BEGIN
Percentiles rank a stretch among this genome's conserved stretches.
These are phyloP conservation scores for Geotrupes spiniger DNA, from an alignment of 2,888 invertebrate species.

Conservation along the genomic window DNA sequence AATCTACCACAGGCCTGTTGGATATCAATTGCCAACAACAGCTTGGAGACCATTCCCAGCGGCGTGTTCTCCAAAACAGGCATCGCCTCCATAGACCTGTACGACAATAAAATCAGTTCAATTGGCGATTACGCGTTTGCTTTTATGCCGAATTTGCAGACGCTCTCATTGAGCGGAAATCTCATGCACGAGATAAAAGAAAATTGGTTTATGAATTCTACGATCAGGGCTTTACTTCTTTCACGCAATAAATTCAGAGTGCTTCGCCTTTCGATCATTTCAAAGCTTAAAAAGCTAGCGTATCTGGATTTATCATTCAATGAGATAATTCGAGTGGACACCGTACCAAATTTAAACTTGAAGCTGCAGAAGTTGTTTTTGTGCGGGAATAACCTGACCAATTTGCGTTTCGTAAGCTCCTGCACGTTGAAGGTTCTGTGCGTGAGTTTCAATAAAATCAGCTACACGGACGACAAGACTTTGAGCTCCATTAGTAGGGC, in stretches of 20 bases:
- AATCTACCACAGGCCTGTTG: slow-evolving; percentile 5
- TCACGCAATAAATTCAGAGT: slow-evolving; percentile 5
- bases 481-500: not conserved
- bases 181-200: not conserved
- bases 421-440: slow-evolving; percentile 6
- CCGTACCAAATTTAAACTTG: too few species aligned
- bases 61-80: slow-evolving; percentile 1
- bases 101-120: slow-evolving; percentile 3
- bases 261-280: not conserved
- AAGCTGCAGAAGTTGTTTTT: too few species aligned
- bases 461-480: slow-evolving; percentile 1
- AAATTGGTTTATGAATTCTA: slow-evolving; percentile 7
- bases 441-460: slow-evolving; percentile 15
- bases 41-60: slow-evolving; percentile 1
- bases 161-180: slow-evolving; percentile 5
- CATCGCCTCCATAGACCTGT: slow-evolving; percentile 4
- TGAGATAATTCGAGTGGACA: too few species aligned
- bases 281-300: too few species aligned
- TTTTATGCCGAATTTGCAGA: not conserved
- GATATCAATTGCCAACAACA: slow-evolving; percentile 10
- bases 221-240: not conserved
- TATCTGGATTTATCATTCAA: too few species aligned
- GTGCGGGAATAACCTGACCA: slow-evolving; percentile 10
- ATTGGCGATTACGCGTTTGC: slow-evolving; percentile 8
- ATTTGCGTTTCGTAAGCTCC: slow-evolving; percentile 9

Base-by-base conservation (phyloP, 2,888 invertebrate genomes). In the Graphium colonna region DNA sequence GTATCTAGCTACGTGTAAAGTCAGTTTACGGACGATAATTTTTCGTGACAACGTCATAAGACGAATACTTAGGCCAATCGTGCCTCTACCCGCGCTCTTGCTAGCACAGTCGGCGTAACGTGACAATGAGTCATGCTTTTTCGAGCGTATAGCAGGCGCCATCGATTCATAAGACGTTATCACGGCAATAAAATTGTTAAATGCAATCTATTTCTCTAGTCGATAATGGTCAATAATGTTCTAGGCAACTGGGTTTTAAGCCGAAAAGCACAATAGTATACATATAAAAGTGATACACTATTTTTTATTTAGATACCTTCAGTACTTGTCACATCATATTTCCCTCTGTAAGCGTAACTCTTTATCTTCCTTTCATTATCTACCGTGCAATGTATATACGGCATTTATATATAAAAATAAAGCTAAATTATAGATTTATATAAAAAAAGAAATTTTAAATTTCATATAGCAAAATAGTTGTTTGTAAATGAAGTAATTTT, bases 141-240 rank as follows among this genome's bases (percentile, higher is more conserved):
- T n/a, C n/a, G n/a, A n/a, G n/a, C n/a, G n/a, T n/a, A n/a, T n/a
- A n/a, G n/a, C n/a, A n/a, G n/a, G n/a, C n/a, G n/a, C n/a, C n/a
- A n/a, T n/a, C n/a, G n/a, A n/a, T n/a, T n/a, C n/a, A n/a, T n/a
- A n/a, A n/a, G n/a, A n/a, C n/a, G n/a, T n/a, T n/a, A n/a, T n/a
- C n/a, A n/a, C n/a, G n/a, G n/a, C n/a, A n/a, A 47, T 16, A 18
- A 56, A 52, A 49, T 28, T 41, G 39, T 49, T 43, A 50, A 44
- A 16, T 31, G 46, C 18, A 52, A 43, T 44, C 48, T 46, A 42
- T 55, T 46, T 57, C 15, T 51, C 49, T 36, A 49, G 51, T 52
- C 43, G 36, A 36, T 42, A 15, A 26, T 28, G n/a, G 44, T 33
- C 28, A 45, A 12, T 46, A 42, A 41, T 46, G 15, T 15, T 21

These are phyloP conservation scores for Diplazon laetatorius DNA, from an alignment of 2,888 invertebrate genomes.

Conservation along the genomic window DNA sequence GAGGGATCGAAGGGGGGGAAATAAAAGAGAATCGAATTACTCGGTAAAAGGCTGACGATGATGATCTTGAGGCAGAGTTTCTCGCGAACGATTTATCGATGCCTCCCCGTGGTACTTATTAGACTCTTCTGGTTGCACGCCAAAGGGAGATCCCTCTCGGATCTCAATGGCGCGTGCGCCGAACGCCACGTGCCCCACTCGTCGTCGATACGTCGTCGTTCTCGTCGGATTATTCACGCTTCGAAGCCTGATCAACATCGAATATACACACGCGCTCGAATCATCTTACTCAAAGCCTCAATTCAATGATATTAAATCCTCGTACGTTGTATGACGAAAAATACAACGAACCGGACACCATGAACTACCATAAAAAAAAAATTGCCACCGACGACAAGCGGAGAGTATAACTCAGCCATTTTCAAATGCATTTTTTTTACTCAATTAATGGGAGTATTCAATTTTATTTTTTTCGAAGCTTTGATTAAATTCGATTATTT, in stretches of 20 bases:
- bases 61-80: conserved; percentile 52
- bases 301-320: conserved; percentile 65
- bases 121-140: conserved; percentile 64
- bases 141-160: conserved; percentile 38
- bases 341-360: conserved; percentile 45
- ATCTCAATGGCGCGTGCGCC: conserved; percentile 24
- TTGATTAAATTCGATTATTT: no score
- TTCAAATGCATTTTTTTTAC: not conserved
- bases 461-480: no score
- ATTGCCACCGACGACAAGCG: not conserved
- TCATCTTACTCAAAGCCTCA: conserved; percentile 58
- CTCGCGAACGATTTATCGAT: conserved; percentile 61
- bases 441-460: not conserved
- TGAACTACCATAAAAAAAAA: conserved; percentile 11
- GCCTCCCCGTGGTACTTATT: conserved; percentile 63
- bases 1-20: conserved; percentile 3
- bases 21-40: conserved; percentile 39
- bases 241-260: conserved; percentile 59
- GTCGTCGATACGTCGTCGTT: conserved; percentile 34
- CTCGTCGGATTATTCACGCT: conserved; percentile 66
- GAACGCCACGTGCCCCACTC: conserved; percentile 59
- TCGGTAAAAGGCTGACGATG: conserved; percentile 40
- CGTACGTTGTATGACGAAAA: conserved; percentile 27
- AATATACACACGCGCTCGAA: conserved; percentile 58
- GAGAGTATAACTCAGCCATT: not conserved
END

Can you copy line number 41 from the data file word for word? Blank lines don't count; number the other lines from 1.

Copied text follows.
Conservation along the genomic window DNA sequence GAGGGATCGAAGGGGGGGAAATAAAAGAGAATCGAATTACTCGGTAAAAGGCTGACGATGATGATCTTGAGGCAGAGTTTCTCGCGAACGATTTATCGATGCCTCCCCGTGGTACTTATTAGACTCTTCTGGTTGCACGCCAAAGGGAGATCCCTCTCGGATCTCAATGGCGCGTGCGCCGAACGCCACGTGCCCCACTCGTCGTCGATACGTCGTCGTTCTCGTCGGATTATTCACGCTTCGAAGCCTGATCAACATCGAATATACACACGCGCTCGAATCATCTTACTCAAAGCCTCAATTCAATGATATTAAATCCTCGTACGTTGTATGACGAAAAATACAACGAACCGGACACCATGAACTACCATAAAAAAAAAATTGCCACCGACGACAAGCGGAGAGTATAACTCAGCCATTTTCAAATGCATTTTTTTTACTCAATTAATGGGAGTATTCAATTTTATTTTTTTCGAAGCTTTGATTAAATTCGATTATTT, in stretches of 20 bases: